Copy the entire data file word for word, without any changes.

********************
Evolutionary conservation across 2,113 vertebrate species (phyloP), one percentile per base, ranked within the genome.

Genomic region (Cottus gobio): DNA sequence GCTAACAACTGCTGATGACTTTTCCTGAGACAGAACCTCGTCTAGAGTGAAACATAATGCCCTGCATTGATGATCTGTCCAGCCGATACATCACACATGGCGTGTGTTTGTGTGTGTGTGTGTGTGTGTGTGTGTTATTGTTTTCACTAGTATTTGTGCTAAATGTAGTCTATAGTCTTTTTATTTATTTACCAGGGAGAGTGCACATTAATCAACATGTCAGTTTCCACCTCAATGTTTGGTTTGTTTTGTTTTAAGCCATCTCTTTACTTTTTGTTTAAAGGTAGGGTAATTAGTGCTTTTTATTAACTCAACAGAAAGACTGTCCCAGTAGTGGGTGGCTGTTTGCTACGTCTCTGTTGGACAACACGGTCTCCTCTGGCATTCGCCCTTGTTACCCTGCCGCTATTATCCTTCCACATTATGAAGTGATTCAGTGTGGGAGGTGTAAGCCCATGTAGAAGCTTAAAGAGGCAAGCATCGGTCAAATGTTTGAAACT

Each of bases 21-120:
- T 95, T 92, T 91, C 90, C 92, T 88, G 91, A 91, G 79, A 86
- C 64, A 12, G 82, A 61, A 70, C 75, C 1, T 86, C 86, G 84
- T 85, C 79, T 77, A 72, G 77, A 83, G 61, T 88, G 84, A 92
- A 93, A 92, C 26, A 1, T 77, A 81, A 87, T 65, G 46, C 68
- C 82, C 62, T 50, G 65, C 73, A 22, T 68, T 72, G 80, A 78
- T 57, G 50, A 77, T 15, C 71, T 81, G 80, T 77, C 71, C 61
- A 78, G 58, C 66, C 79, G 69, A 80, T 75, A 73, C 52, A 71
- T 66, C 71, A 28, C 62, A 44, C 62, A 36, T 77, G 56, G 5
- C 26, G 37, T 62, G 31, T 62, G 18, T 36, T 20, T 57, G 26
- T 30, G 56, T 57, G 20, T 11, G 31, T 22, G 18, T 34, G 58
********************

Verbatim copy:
Evolutionary conservation across 2,113 vertebrate species (phyloP), one percentile per base, ranked within the genome.

Genomic region (Cottus gobio): DNA sequence GCTAACAACTGCTGATGACTTTTCCTGAGACAGAACCTCGTCTAGAGTGAAACATAATGCCCTGCATTGATGATCTGTCCAGCCGATACATCACACATGGCGTGTGTTTGTGTGTGTGTGTGTGTGTGTGTGTGTTATTGTTTTCACTAGTATTTGTGCTAAATGTAGTCTATAGTCTTTTTATTTATTTACCAGGGAGAGTGCACATTAATCAACATGTCAGTTTCCACCTCAATGTTTGGTTTGTTTTGTTTTAAGCCATCTCTTTACTTTTTGTTTAAAGGTAGGGTAATTAGTGCTTTTTATTAACTCAACAGAAAGACTGTCCCAGTAGTGGGTGGCTGTTTGCTACGTCTCTGTTGGACAACACGGTCTCCTCTGGCATTCGCCCTTGTTACCCTGCCGCTATTATCCTTCCACATTATGAAGTGATTCAGTGTGGGAGGTGTAAGCCCATGTAGAAGCTTAAAGAGGCAAGCATCGGTCAAATGTTTGAAACT

Each of bases 21-120:
- T 95, T 92, T 91, C 90, C 92, T 88, G 91, A 91, G 79, A 86
- C 64, A 12, G 82, A 61, A 70, C 75, C 1, T 86, C 86, G 84
- T 85, C 79, T 77, A 72, G 77, A 83, G 61, T 88, G 84, A 92
- A 93, A 92, C 26, A 1, T 77, A 81, A 87, T 65, G 46, C 68
- C 82, C 62, T 50, G 65, C 73, A 22, T 68, T 72, G 80, A 78
- T 57, G 50, A 77, T 15, C 71, T 81, G 80, T 77, C 71, C 61
- A 78, G 58, C 66, C 79, G 69, A 80, T 75, A 73, C 52, A 71
- T 66, C 71, A 28, C 62, A 44, C 62, A 36, T 77, G 56, G 5
- C 26, G 37, T 62, G 31, T 62, G 18, T 36, T 20, T 57, G 26
- T 30, G 56, T 57, G 20, T 11, G 31, T 22, G 18, T 34, G 58